Last week here at the blog I shared the first of eight skill areas which are important in virtual facilitation - Setting the Context.
Today we look at another Skill area - Communication. At the heart of great conversations is this skill set which I break down to:
Let's look briefly at each one (and a reminder that I go into much greater depth in chapter 3 of EVC):
Listening: Depending on the type of virtual conversation platform we are using listening can be enhanced or deepened by other senses - such as seeing when we are on a streaming call.
Listening is a skill set which may not be as well developed. Communication is not only what is being said but how we interpret it. How are you listening?
Here are some questions to consider from my Teams365 blog:
As you consider your own listening skills right now, reflect on these questions:
Inquiry and Reflection - The Fifth Discipline Fieldbook notes "Two types of skill are central to this work: they are reflection (slowing down our thinking processes to become more aware of how we form our mental models) and inquiry (holding conversations where we openly share views and develop knowledge about each other's assumptions)" (pp 77, Senge et al)
What are you doing to build in inquiry and reflection into your design - for example - not trying to fit too much into calls or
Reading the environment - When you spend time in the virtual space you begin to notice the energy of a call. Some feel as if the air has been sucked out while others pass like the blink of an eye. As we'll see in other posts (and throughout the book) masterful virtual facilitators "read the room" and are adept at using questions, and pace changes, to adjust.
Questioning - Questions form the backbone to any great conversation, and in the arena of communication questions are a virtual facilitators ally. Key things to keep in mind:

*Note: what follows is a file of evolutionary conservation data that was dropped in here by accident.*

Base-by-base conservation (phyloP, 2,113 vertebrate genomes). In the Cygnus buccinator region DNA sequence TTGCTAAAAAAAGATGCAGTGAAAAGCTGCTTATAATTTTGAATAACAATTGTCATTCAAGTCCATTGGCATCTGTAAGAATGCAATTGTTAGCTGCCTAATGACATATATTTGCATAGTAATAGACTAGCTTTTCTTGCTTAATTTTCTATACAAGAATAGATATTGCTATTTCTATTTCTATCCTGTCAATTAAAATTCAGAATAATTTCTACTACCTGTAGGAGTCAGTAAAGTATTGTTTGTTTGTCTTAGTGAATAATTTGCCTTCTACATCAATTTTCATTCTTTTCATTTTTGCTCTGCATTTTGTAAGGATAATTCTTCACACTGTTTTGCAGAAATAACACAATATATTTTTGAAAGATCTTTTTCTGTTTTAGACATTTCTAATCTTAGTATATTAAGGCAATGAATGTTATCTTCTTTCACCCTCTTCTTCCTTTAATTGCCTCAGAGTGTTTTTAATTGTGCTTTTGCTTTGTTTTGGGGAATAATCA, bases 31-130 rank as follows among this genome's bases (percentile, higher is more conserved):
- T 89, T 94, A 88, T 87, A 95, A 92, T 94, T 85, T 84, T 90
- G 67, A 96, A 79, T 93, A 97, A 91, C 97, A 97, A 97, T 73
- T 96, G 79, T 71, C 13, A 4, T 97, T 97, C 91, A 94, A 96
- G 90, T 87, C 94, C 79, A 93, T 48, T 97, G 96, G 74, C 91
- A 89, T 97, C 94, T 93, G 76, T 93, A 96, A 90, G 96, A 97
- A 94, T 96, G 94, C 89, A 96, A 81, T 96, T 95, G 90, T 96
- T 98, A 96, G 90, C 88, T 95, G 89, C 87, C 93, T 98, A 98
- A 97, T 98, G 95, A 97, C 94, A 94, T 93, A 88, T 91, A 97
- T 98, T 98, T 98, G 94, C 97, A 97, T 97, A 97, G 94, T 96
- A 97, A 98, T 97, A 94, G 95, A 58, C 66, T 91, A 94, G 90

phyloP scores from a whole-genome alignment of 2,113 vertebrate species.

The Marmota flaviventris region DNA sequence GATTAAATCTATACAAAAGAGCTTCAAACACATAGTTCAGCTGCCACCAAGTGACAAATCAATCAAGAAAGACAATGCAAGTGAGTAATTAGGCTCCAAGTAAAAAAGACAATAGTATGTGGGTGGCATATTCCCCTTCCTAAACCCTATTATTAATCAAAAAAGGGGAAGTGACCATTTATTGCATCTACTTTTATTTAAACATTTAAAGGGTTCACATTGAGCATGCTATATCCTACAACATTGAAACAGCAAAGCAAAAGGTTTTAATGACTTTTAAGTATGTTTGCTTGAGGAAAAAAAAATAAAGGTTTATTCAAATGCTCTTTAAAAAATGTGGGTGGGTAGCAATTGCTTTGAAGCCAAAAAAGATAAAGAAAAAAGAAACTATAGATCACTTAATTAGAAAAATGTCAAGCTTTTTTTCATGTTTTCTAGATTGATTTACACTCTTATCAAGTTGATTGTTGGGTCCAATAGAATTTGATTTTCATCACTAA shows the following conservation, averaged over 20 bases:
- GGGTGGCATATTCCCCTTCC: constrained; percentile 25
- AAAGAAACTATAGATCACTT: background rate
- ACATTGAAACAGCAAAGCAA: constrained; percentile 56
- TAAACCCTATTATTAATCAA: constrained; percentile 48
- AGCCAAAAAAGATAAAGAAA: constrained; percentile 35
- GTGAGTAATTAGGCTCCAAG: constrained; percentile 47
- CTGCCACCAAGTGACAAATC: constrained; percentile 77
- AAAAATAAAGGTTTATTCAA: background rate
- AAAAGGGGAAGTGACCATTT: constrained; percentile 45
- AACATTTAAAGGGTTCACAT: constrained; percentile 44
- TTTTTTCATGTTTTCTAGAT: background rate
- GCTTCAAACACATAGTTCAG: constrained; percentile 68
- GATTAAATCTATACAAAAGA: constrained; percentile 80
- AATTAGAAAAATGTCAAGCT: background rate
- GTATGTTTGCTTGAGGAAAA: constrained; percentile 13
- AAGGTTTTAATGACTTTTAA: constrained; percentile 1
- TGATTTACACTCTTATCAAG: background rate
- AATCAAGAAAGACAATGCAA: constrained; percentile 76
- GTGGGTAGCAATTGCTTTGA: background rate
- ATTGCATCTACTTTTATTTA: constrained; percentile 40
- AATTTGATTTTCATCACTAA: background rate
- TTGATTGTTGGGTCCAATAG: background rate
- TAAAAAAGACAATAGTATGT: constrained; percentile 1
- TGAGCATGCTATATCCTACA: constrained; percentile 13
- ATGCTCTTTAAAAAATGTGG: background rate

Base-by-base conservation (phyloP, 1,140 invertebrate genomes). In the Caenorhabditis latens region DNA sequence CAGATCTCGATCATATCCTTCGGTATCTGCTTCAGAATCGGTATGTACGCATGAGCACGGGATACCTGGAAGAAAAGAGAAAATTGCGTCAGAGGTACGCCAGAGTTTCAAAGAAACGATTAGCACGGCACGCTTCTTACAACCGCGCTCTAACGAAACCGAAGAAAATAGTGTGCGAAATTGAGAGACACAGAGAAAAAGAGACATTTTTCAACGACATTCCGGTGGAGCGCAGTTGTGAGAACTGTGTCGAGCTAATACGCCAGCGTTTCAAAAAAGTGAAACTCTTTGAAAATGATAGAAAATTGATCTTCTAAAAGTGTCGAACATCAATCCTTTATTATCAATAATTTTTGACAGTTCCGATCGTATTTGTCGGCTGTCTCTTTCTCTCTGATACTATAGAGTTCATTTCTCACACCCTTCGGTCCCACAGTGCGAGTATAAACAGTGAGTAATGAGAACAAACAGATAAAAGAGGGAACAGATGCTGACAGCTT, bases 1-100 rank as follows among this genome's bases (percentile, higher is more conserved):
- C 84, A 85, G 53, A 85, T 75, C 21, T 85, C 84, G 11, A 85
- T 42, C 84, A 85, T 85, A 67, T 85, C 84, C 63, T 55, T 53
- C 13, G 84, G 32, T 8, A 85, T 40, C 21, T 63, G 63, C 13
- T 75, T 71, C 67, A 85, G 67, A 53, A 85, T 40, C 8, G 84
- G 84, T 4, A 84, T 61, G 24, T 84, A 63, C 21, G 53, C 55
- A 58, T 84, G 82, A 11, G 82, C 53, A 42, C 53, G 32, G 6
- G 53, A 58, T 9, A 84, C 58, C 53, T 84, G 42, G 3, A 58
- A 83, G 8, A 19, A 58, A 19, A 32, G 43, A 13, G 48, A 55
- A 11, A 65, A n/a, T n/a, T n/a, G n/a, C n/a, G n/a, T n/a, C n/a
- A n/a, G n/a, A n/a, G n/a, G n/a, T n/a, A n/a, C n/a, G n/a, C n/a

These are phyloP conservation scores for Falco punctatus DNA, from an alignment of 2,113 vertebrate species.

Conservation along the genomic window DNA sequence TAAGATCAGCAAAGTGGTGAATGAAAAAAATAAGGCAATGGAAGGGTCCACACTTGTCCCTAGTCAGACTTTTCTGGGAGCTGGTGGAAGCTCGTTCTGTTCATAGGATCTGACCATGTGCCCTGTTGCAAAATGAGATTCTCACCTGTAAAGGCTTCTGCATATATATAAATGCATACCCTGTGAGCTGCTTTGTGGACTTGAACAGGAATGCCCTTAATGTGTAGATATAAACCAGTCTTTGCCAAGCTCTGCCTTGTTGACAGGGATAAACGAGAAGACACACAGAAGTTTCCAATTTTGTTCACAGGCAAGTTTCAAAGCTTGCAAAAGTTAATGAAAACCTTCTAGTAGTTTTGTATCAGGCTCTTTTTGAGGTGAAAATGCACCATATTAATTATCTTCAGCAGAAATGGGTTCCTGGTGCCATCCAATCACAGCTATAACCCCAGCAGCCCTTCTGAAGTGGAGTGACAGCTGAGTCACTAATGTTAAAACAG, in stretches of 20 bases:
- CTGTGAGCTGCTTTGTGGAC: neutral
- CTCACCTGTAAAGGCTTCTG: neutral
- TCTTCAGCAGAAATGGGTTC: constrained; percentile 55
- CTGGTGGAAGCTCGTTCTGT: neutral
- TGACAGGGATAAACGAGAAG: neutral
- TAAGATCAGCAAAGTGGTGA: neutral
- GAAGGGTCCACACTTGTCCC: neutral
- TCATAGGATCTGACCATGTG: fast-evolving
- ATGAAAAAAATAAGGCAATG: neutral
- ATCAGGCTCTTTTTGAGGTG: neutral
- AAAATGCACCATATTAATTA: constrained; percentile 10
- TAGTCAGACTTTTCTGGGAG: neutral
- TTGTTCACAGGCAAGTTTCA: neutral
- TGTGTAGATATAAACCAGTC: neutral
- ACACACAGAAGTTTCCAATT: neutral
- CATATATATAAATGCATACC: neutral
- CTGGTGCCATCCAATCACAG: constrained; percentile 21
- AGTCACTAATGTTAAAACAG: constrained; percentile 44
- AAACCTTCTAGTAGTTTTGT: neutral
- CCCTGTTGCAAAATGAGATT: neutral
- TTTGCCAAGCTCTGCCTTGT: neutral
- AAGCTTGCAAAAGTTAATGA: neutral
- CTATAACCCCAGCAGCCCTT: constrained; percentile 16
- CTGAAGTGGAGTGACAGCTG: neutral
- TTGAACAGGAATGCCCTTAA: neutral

Use open ended questions (starting with What) to invite people into the conversation
Be aware that HOW questions will
Keep them short - 5-7 words only
Watch how many questions you are asking at once. More than one or two and you may notice the silence on the other side which could indicate - what are they asking?
Avoid Why questions until there are high levels of trust. Why questions often put people on the defense.
Pace and Pitch - the final area I wanted to touch on in this post is getting you to think about the pace you want to set in your virtual call. Consider the individuals you are working wtih. Are they quick paced? Do they appreciate a reflective pause?
How are you using silence to allow people to think, and reflect?
What are you doing to change the way people engage - i.e. using visuals or breakouts or annotation. I cover many of these questions in community calls, as well as my monthly newsletter for Effective Virtual Conversation enthusiasts.
Consider: What's the best pace and pitch for this group?
Over the next month or two I’ll be exploring some of the many skills housed in these eight areas. For more on this you may want to check out my January 2018 Community Call, as well as Chapter 3 of Effective Virtual Conversations where I explore these skills more in-depth.
Out of the five skills I have highlighted today, which ones are your strengths? What can you do to leverage these more? Which one would you like to put more attention around?
Have a great week,
Potentials Realized | Coaching Team Leaders
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Looking to enhance your virtual conversations - Conference calls? Webinars? Virtual coaching work? Pick up a copy of my new book, Effective Virtual Conversations, at Amazon.
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